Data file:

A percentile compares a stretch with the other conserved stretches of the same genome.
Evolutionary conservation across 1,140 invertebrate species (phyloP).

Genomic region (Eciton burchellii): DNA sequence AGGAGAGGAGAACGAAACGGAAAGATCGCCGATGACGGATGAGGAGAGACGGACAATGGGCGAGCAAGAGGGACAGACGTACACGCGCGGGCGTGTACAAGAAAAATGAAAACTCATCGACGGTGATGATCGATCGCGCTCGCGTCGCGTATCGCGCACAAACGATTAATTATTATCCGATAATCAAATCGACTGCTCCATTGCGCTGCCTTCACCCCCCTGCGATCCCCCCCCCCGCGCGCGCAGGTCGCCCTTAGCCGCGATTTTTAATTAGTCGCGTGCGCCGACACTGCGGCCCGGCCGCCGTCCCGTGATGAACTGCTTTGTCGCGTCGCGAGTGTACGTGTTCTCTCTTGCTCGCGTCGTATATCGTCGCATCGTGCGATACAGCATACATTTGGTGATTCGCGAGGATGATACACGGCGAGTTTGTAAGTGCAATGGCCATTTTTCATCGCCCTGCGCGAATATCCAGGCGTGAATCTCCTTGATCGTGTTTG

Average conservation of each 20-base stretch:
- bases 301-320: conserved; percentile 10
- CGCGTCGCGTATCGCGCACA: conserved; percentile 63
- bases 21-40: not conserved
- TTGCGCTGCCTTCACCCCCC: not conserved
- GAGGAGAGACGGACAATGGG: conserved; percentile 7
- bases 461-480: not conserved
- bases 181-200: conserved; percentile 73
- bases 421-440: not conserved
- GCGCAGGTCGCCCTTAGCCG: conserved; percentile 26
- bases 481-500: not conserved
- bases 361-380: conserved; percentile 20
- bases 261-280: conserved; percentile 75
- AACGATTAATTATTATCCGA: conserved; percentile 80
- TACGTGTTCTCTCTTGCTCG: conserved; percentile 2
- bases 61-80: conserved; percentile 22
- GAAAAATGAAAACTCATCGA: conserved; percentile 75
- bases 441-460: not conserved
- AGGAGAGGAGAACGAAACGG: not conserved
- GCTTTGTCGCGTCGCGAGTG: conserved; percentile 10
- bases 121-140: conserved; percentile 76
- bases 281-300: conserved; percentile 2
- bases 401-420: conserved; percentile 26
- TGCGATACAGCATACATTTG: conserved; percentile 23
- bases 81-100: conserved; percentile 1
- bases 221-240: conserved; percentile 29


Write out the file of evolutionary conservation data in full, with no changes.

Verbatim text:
A percentile compares a stretch with the other conserved stretches of the same genome.
Evolutionary conservation across 1,140 invertebrate species (phyloP).

Genomic region (Eciton burchellii): DNA sequence AGGAGAGGAGAACGAAACGGAAAGATCGCCGATGACGGATGAGGAGAGACGGACAATGGGCGAGCAAGAGGGACAGACGTACACGCGCGGGCGTGTACAAGAAAAATGAAAACTCATCGACGGTGATGATCGATCGCGCTCGCGTCGCGTATCGCGCACAAACGATTAATTATTATCCGATAATCAAATCGACTGCTCCATTGCGCTGCCTTCACCCCCCTGCGATCCCCCCCCCCGCGCGCGCAGGTCGCCCTTAGCCGCGATTTTTAATTAGTCGCGTGCGCCGACACTGCGGCCCGGCCGCCGTCCCGTGATGAACTGCTTTGTCGCGTCGCGAGTGTACGTGTTCTCTCTTGCTCGCGTCGTATATCGTCGCATCGTGCGATACAGCATACATTTGGTGATTCGCGAGGATGATACACGGCGAGTTTGTAAGTGCAATGGCCATTTTTCATCGCCCTGCGCGAATATCCAGGCGTGAATCTCCTTGATCGTGTTTG

Average conservation of each 20-base stretch:
- bases 301-320: conserved; percentile 10
- CGCGTCGCGTATCGCGCACA: conserved; percentile 63
- bases 21-40: not conserved
- TTGCGCTGCCTTCACCCCCC: not conserved
- GAGGAGAGACGGACAATGGG: conserved; percentile 7
- bases 461-480: not conserved
- bases 181-200: conserved; percentile 73
- bases 421-440: not conserved
- GCGCAGGTCGCCCTTAGCCG: conserved; percentile 26
- bases 481-500: not conserved
- bases 361-380: conserved; percentile 20
- bases 261-280: conserved; percentile 75
- AACGATTAATTATTATCCGA: conserved; percentile 80
- TACGTGTTCTCTCTTGCTCG: conserved; percentile 2
- bases 61-80: conserved; percentile 22
- GAAAAATGAAAACTCATCGA: conserved; percentile 75
- bases 441-460: not conserved
- AGGAGAGGAGAACGAAACGG: not conserved
- GCTTTGTCGCGTCGCGAGTG: conserved; percentile 10
- bases 121-140: conserved; percentile 76
- bases 281-300: conserved; percentile 2
- bases 401-420: conserved; percentile 26
- TGCGATACAGCATACATTTG: conserved; percentile 23
- bases 81-100: conserved; percentile 1
- bases 221-240: conserved; percentile 29